i'm SO obsessed with this cherbic little electro-dubstep-jazz-futurist wunderkind that i just HAD to post this.
james blake. he is fucking brilliant and this song CMYK is playing 24/7 for me at the moment. either in real time, or in the depths of my sonic memory.
but it's not just this song. others like the bells sketch, and air and lack thereof are haunting and lynchian. and his remixes (untold/mount kimbie) are fucking brilliant.
and, just like alex turner from arctic monkeys/last shadow puppets - such genius so young! 22 years old! what is it in the UK water? damn.
this week has been all about web specs.
and i don't actually know how the rest of the world goes about developing their online spaces.
presumably in big corporate land there's a fair amount of outsourcing to peeps who do it all day everyday. and then there's your extremely ugly SME (small-medium enterprise) site that never gets updated because, really, whose got the time to develop that stuff when you're so time poor as it is.
the nature of the artist-run-initiative (ARI) as a cultural space (similar to that of an SME, in business terms) is one of nimbleness - projects can turnaround quite quickly and they are dynamic and responsive projects. i believe that's why they're important spaces to exist and support - they feed back into the culture quickly and allow for current and relevant thinking. they can also allow for flexibility and mobility in the presentation of works, which is vital for most contemporary art practice.
considering that artists and ARIs are SMEs, i think most of us have pretty spanky sites. compared to your local plumber, electrician or even bookstore, say. and, having said that, for the larger, more established and pro-active ARIs, it can still be pretty difficult to maintain a decent online space, when the real world is taking up an extraordinary amount of time.
especially when the site has outgrown you.
in empirical terms, try building a new gallery building, on your own (or with minimal contractors), whilst still maintaining, programming and staffing the current one. not really an easy task.
which is where i've come in. i'm helping these kids design, spec-up and hand over for development a new site. yeah, i know, doesn't sound all that fantastic really.
BUT, what we will be doing is setting up a template and a documented process for such a renovation. these scribbly, scrawly notes, lines of links and cool widgetty bits that we've used in the mean time will be compiled and edited. then put out into the world somehow.
other artist-run-initiatives can then use them and learn from what we've done, to do their own version.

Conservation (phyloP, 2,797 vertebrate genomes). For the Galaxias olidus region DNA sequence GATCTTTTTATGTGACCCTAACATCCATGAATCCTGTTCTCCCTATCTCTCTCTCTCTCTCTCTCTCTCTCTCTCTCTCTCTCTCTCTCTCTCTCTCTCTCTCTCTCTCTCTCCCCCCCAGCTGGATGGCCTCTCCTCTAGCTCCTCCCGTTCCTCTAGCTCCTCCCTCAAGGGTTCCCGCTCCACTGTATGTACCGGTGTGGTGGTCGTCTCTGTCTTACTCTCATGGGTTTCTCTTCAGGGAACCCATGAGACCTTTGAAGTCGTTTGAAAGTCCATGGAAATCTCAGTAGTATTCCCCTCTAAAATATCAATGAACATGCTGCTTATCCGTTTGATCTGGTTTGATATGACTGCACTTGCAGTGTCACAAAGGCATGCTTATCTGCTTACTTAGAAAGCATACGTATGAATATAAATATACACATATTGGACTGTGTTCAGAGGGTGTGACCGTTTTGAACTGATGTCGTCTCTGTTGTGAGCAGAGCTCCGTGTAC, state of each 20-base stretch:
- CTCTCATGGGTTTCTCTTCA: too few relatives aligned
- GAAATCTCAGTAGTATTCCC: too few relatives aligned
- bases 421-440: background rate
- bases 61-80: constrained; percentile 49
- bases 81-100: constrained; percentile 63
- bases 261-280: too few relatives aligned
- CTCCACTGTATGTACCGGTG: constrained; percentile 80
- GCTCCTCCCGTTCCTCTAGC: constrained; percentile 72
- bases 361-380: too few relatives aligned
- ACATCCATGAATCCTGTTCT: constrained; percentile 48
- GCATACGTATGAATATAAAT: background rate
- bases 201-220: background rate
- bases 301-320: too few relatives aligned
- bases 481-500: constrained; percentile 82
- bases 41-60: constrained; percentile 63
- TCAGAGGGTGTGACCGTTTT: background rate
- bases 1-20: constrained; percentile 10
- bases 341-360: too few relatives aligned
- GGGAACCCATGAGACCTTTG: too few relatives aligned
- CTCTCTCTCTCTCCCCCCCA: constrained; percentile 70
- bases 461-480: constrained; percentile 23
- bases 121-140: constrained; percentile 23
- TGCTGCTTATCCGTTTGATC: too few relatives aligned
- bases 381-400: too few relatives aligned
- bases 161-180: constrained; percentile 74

we don't want to make it oh-so-modular-cut'n'paste, but we want to open up the dialogue. the business/structure of making art is not actually our IP. if we can share the process a little, it can save everyone time. which leaves more room for art production, curating, writing, performance and the goodness of making/presenting art.
we don't actually want to be administrators, believe it or not.
and hey artists, all those exhibition proposals and grant applications you hate? well, they help write web spec documents! yay! you too can spec up a website. it's just like proposing a massive group show in an open gallery space. huzzah!
this week some of the other highlights include: rediscovered my love of basecamp.
and iplotz is totes rad too - wireframe a website online to share, save, export with html-ness. good times.
printable checklist has been in fine form
as has word tables. very daggy, but really helpful in project managing for the time being.
i'm almost looking forward to talking to the developers now....
i'm sorry if you don't live in melbourne right now. there is SO much on for anyone who is mildly interested in anything other than the lost finale (which, for the record, i'm not).
firstly, the next wave festival is on and although the first week of stuff didn't really get my heart started*, there have been some excellent works on and this week i'm finally having that 'oh crap i need to see 5 things in the one night' moment. PLUS the emerging writers festival has started!
if you haven't been down to the meat market to see the structural integrity pavilions and scott mitchell's smoke machine, for god's sake brave the cold and do it. it will make it all worthwhile.
and if you're whinging about how out-of-the-way the meat market it is, i understand. really, i do. but it's worth it - just get off the 19 tram at queensberry st, it's pretty easy from there.
the other thing you need to do is come to west space and see the feminist project exhibition, the view from here. and you should buy/read the catalogue. it is the hopeful beginning of the next wave of feminist discourse (see what i did there?).